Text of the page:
How to Plan a Wedding While Working Full Time

how to plan a wedding while working full timeI feel like I’ve seen a bunch of fun threadjacks on this recently(ish), so let’s discuss this today: what are your best tips on how to plan a wedding while working full time (or, as many of you do, well more than 40 hours a week)? What are the best things to outsource as far as wedding planning goes — and what are the best ways to simplify wedding planning? And a corollary question: what wedding planning tasks can you do at the office? We’ve talked about homing from work, making personal calls on the clock, and a bunch of aspects of wedding and business etiquette (including whether you should invite colleagues to your wedding) — as well as wedding finances — but I don’t think we’ve ever had a post rounding up everyone’s tips on how to plan a wedding.

A friend of mine just got married, so I asked her how she fit wedding planning in with her BigLaw job — here were her tips on how to plan a wedding while working full time:

Be very organized. Split tasks with your spouse. Consider a wedding planner (though we didn’t have one). Most things can be done well in advance so don’t save everything for the end.

For me, the two really busy times were the first month we got engaged, looking at venues and vendors and then the last month before. I brought a personal laptop into work and dedicated a half hour each day during lunch to just dealing with emails.

We had a full service place- I don’t know how people do it if they have to separately rent all the chairs and tables and glasses etc
We also did things when we could–we made a big playlist of both our phones and then listened to it in car rides, winnowing it down.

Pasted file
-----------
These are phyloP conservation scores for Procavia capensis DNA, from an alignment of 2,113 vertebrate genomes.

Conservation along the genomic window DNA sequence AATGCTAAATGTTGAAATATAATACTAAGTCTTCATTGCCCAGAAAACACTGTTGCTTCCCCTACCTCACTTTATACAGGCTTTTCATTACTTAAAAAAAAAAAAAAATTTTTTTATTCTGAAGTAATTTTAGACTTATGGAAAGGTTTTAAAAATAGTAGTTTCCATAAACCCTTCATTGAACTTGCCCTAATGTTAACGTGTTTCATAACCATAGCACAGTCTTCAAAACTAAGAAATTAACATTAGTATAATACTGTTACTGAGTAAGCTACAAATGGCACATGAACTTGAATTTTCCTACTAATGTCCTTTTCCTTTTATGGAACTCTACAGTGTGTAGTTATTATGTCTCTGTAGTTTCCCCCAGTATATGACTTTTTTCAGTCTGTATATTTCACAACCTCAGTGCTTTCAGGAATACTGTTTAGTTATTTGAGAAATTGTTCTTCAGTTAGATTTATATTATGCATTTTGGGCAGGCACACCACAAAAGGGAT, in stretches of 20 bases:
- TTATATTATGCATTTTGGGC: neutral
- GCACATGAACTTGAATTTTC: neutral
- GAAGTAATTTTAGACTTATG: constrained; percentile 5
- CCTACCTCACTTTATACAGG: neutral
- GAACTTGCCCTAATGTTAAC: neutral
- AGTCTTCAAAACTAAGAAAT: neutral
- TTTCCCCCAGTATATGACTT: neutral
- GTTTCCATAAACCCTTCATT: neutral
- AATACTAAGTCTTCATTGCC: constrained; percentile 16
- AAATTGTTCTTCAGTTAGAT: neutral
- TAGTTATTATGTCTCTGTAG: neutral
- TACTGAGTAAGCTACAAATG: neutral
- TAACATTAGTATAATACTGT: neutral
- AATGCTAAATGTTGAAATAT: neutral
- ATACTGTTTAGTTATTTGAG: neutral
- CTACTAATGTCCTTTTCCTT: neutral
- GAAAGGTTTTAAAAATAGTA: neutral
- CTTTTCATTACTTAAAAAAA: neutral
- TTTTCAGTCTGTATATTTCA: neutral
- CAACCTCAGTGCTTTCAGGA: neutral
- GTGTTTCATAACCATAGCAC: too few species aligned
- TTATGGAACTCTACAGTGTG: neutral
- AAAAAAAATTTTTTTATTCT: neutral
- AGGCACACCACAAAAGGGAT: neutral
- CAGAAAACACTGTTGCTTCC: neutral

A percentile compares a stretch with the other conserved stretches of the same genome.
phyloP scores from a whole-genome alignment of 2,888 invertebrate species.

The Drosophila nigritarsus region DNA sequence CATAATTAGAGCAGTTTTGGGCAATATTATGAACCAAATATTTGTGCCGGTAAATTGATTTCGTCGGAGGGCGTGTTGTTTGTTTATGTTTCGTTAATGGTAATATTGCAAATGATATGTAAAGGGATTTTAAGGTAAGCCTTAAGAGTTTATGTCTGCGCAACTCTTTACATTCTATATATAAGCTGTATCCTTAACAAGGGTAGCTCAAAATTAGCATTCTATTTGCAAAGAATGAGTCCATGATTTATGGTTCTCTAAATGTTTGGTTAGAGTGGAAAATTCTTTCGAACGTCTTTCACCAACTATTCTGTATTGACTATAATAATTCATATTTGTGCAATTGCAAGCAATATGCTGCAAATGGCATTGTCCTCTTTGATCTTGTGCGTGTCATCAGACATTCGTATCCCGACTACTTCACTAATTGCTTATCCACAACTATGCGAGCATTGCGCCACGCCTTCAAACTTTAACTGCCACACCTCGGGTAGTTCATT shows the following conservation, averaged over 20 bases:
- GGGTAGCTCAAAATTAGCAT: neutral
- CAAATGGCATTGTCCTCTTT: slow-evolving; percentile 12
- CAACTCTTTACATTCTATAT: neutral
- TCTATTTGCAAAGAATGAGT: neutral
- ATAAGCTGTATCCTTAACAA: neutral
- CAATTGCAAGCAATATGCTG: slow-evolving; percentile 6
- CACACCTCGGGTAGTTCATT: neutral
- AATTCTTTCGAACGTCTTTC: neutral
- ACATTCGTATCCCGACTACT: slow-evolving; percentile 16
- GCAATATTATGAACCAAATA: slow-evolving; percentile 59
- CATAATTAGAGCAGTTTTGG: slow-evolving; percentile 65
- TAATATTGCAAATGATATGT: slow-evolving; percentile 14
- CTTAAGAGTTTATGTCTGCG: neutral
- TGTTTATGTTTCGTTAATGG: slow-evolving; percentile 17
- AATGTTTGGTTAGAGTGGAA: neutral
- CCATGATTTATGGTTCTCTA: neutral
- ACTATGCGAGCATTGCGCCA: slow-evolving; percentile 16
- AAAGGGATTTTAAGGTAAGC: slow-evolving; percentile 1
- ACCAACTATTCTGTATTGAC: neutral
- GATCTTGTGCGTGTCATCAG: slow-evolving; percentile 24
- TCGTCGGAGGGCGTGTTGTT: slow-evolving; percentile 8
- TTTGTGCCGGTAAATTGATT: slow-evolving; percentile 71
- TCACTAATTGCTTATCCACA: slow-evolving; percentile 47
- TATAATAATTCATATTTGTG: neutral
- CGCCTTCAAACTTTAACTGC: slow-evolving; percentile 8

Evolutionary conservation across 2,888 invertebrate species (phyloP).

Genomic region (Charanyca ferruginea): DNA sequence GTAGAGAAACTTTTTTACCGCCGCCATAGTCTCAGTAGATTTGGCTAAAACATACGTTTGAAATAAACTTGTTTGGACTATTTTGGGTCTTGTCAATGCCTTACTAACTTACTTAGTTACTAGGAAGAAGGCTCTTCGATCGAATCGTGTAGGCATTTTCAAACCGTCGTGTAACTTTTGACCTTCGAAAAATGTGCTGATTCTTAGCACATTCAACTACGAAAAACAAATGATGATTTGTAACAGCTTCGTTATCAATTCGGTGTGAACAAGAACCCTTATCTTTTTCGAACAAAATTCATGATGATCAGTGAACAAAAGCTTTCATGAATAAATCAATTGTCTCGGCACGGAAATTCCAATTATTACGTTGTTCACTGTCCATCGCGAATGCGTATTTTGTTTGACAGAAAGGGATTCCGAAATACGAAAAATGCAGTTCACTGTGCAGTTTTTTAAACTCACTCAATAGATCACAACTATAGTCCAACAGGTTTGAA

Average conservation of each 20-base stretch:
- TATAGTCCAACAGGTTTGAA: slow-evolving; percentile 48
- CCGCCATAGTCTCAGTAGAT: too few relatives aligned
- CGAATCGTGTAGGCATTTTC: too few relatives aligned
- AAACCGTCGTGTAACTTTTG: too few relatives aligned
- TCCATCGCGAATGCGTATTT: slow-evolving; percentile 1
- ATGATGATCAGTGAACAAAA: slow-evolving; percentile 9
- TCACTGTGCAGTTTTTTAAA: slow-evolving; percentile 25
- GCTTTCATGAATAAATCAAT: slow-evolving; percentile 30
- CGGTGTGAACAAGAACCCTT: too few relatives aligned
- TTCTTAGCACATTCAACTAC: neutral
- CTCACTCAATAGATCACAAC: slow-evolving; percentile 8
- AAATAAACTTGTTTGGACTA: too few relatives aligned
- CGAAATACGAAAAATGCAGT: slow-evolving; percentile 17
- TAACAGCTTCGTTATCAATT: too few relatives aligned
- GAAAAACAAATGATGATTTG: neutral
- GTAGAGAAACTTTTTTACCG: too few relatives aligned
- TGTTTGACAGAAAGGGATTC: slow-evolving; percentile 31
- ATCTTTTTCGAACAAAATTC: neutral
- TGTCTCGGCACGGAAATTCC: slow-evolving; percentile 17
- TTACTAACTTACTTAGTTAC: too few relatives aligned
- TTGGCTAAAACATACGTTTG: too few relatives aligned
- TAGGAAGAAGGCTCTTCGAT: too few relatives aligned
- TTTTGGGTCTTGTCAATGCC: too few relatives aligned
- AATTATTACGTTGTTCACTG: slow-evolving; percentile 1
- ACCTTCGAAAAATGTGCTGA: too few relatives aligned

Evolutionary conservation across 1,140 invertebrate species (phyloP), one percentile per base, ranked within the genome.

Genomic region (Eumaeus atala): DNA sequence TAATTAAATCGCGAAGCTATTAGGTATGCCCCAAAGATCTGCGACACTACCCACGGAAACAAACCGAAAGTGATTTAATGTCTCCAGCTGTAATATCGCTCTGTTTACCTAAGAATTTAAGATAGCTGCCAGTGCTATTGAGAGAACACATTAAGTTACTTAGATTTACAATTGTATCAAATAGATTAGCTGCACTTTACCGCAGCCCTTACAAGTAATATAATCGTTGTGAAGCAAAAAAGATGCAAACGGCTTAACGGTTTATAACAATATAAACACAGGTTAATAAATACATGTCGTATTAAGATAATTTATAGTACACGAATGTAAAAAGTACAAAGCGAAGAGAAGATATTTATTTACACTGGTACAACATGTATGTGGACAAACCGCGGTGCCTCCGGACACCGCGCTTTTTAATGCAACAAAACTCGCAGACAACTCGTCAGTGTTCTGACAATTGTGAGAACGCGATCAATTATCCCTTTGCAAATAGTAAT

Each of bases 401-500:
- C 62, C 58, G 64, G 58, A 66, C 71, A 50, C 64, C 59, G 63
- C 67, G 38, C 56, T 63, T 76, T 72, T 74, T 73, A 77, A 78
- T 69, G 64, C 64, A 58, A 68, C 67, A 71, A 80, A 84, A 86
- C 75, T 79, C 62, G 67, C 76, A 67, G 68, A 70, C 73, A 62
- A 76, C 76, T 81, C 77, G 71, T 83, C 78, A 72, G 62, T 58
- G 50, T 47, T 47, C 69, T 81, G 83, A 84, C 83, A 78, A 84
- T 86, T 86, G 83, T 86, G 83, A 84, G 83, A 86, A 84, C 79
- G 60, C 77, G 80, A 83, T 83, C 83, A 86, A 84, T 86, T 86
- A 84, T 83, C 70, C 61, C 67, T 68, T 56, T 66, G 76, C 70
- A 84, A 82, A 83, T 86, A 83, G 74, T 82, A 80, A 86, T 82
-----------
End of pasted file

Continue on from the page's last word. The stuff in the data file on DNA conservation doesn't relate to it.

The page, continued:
Great tips! I’ve also heard a lot of people who’ve advised to set up a “family” email for the wedding (I’m also a big fan of the family email once kids come along), and I could see either Slack or Trello as being a great way to keep everyone on the same page, which makes it much easier to hand off tasks to your partner as needed. (Slack is particularly great when you’ve having 15 different conversations with the same person at once so emails get totally lost and I find it easy to move among the conversations — Trello is more visually appealing if you prefer to see everything in separate buckets. Here’s a post on how to use Trello to plan a wedding.)

All right, ladies, what are your best tips on how to plan a wedding when you work long hours? 

Stock photo via Stencil.

We asked our readers for their BEST TIPS on how to plan a wedding while working full time, whether you've got 40 hours a week or crazy hours like 60-80 hour weeks like for BigLaw lawyers. Some great tips on how to share wedding planning tasks with your fiance, what wedding tasks you can do at work, and more.


  1. I just did this. I used a watered down version of a Microsoft Project plan- I created internal/external due dates for everything and made sure everyone had access to that document, plus any supporting documents and to do lists. Basically, I treated it like any other big work project, except I didnt work on it during work hours, except for quick one-off items.